The laptop is available with 4 or 8 gigs of RAM and it has a single RAM slot. 8 gig modules are typically the largest you can buy, though one company, Intelligent Memory, does make 16 gig RAM modules for around $350 apiece. For most users, that means the machine maxes out at 8 gigs, which is more than adequate for a dual core 15 watt ULV system. The Inspiron 13 has a single 2.5" drive bay with a standard SATA connector. You can get the machine with a 500 gig, 5400 RPM HDD or if you opt for the Special Edition, a 256 gig SSD. 2.5" SSDs are easy to source these days, and it's a fairly straightforward job if you want to upgrade from an HDD to an SDD later.
The Dell has a 43 Whr Lithium Ion Polymer battery and it ships with a compact 65 watt charger. Though Dell claims 8 hours of battery life for the HDD model and 9 hours of battery life for the SSD model (in synthetic benchmark tests), we found that our SSD-equipped model with a Core i7 and 1080p display averaged 6.5 hours of actual real world use with WiFi on and display brightness set to 50%. In our tests we use MS Office to create and edit documents, stream an hour TV episode on Netflix, edit 10 RAW image files in Photoshop, check email and do social networking. That's decent but not wildly impressive battery life.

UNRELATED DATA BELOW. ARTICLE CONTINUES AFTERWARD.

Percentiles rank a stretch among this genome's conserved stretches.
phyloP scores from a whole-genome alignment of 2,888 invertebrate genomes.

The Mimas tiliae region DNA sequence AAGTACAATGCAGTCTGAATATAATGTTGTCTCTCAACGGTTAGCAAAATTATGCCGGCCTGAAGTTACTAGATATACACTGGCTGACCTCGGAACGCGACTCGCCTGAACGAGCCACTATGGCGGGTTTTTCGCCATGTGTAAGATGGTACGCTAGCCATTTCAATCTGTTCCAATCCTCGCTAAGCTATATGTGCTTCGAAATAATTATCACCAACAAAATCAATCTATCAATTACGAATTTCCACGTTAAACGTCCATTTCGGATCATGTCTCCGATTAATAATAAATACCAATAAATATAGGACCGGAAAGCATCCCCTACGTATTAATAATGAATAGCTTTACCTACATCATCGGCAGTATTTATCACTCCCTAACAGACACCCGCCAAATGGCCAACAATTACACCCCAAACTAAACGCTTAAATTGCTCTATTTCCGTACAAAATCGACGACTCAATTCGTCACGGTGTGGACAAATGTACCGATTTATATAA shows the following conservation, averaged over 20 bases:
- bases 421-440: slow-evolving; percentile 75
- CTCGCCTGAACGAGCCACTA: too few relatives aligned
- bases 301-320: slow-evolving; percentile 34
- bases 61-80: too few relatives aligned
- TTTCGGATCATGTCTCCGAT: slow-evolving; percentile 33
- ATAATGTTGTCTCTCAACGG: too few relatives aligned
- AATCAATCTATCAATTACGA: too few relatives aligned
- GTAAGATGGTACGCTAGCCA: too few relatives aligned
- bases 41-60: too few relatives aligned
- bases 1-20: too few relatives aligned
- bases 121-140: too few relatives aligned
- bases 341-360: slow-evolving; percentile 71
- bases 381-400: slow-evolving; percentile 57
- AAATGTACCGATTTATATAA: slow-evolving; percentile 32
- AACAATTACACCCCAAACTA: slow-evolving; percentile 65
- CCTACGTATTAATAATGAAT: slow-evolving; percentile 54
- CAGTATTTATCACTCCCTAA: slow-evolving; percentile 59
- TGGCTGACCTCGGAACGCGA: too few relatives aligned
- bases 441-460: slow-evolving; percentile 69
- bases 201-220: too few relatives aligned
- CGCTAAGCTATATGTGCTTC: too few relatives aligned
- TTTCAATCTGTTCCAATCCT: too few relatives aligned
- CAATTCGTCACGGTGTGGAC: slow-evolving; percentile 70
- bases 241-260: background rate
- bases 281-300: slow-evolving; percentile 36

The Dell Inspiron 13 7000 is a solid machine that offers solid value. Yes, it's a bit on the heavy side for a 2-in-1, and we suspect that Dell intends it to be used as a laptop most of the time. Lighter designs generally cost more, thus Dell has the lovely XPS 13 for those who want to travel lighter. Alas, the XPS 13 isn't a convertible though, so if you're in the market for a lighter hybrid, you might have to look to the HP Spectre x360, or the Lenovo Yoga 900. And if you want that digital pen, strike out the Yoga 900 and replace it with the ThinkPad Yoga 12 or stick with the Spectre x360. Beyond its weight, we like everything about the Inspiron 13 7000 SE, from build quality to top-notch components to the pleasing IPS display and array of configuration options.
Price: $999 as tested. Price starts at $529 for base model
Display:13.3" IPS display with 10 point multi-touch and Synaptics active digitizer with pen support. Available with 1366 x 768 and 1920 x 1080 resolutions. Intel HD 5500 integrated graphics. HDMI port.
Battery:43 Whr Lithium
Performance:Intel 5th generation Broadwell Core i3, i5 and i7 dual core ULV 15 watt CPUs and dual core Pentium available. 4 or 8 gigs RAM (1 RAM slot) and 2.5" HDD or SSD.
x 8.74 x .75 inches. Weight: 3.68 pounds.
Audio:Built-in stereo speakers, mic and 3.5mm standard stereo headphone/mic combo
Networking:Integrated Intel 7265AC dual band
WiFi 802.11b/g/n/ac and Bluetooth 4.0.
Expansion and Ports:2 USB 3.0 ports, 1 USB 2.0 port, HDMI, 3.5mm audio and
SD card slot.